For what two purposes does the Ethernet protocol use physical addresses?
Click on the arrows to vote for the correct answerA. B. C. D. E. F.
The Ethernet protocol is used to transmit data over local area networks (LANs) and relies on physical addresses, also known as MAC addresses, to identify devices at Layer 2 of the OSI model. These addresses are assigned by the manufacturer and are unique to each network interface card (NIC) or other network device.
The Ethernet protocol uses physical addresses for two main purposes:
Uniquely identifying devices at Layer 2: Each device on an Ethernet network is assigned a unique MAC address, which is used to identify the device at Layer 2. When a device wants to send data to another device on the same network, it uses the MAC address of the destination device in the Ethernet frame header. The Ethernet protocol ensures that the frame is delivered to the correct device based on its MAC address.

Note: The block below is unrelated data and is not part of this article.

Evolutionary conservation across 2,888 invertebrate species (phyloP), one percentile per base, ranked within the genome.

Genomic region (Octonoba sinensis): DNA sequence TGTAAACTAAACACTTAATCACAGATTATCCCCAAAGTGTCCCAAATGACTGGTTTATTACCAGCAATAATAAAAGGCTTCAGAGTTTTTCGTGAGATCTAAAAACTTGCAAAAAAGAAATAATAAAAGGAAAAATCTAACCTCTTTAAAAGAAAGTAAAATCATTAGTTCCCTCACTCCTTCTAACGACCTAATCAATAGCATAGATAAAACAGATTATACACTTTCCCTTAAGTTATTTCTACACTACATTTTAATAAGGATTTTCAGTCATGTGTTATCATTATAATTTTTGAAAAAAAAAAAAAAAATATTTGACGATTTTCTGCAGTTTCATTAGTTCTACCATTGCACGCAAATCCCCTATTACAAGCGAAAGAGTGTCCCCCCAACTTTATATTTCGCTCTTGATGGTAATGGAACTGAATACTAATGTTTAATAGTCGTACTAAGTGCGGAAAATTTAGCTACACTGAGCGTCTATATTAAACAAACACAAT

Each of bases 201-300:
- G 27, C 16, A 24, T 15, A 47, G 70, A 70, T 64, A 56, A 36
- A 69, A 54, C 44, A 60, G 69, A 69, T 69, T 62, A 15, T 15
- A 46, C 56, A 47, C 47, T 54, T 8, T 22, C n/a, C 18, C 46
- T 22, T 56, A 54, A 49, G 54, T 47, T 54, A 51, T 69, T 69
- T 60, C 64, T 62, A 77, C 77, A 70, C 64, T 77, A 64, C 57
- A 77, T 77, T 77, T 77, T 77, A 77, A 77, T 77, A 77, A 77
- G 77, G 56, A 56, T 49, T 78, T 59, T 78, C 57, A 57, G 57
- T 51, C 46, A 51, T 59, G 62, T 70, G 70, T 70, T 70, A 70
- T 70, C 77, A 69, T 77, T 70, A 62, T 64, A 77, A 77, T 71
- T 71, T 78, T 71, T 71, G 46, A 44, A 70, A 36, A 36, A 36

Allowing communication between different devices on the same network: The Ethernet protocol allows devices on the same network to communicate with each other using their MAC addresses. When a device wants to send data to another device on the same network, it broadcasts an Ethernet frame containing the destination device's MAC address. All devices on the network receive the frame, but only the device with the matching MAC address processes the data. This allows multiple devices to communicate on the same network without interfering with each other.
Answers B, C, D, and F are not correct because they do not accurately describe the purpose of physical addresses in the Ethernet protocol. Ethernet uses IP addresses for communication between devices on different networks (answer B) and does not use physical addresses to differentiate between Layer 2 frames and Layer 3 packets (answer C). Ethernet also does not establish a priority system based on physical addresses (answer D) and does not detect remote devices with unknown physical addresses (answer F).